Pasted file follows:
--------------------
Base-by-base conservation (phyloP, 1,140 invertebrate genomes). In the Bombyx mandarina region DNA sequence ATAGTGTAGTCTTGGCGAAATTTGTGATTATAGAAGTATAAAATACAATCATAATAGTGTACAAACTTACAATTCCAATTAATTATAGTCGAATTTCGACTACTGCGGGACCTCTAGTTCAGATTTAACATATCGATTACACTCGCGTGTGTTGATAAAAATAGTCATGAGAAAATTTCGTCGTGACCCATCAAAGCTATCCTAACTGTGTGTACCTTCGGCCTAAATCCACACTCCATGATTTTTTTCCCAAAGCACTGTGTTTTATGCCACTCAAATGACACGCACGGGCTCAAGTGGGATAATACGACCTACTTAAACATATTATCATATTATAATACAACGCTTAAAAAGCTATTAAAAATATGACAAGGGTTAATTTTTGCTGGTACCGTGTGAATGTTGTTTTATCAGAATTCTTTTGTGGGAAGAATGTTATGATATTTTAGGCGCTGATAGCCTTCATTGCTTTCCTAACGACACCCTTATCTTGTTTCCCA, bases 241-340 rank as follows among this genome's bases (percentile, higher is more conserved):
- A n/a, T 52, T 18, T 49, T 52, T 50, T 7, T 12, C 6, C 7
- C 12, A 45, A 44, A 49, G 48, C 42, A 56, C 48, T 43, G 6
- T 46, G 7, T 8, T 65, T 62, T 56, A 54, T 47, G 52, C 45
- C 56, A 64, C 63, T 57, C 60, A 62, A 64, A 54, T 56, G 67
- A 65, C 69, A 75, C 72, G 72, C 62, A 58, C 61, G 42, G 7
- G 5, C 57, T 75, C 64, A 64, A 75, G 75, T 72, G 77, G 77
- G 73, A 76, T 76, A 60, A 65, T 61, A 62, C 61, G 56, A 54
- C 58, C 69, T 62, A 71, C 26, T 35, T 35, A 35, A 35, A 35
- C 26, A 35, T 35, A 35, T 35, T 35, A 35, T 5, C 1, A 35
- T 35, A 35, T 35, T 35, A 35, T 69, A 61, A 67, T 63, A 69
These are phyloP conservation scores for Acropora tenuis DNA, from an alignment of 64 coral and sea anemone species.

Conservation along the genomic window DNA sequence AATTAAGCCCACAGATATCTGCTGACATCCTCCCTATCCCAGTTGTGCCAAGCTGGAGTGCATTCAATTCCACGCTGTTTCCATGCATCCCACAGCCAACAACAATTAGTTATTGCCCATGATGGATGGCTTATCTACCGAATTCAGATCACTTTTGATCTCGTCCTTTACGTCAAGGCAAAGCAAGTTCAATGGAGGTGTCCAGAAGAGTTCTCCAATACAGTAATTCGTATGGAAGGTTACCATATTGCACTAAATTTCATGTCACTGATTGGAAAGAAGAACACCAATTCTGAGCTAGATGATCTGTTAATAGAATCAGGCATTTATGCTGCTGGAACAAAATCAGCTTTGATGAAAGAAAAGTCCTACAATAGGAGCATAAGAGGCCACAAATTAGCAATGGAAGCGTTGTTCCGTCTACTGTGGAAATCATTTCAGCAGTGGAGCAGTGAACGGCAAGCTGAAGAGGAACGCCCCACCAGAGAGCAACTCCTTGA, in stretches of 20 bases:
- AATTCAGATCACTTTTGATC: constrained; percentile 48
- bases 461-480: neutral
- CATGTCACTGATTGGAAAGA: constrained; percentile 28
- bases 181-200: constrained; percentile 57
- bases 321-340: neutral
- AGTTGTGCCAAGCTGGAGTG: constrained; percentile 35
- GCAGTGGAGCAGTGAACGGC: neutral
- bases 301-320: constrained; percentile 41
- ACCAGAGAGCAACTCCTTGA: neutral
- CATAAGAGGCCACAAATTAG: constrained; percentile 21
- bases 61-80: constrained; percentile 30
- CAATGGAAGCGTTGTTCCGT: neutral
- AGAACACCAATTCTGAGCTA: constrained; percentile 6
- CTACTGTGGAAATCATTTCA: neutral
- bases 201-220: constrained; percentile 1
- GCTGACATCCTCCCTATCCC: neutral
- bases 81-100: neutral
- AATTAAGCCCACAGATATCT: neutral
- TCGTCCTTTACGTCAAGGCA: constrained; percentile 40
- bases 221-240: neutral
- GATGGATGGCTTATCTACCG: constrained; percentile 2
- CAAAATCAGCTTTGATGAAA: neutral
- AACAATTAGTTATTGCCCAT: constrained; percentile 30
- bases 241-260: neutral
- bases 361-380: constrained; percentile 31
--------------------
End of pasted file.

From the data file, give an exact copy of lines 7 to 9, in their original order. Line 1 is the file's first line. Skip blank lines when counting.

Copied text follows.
- G 5, C 57, T 75, C 64, A 64, A 75, G 75, T 72, G 77, G 77
- G 73, A 76, T 76, A 60, A 65, T 61, A 62, C 61, G 56, A 54
- C 58, C 69, T 62, A 71, C 26, T 35, T 35, A 35, A 35, A 35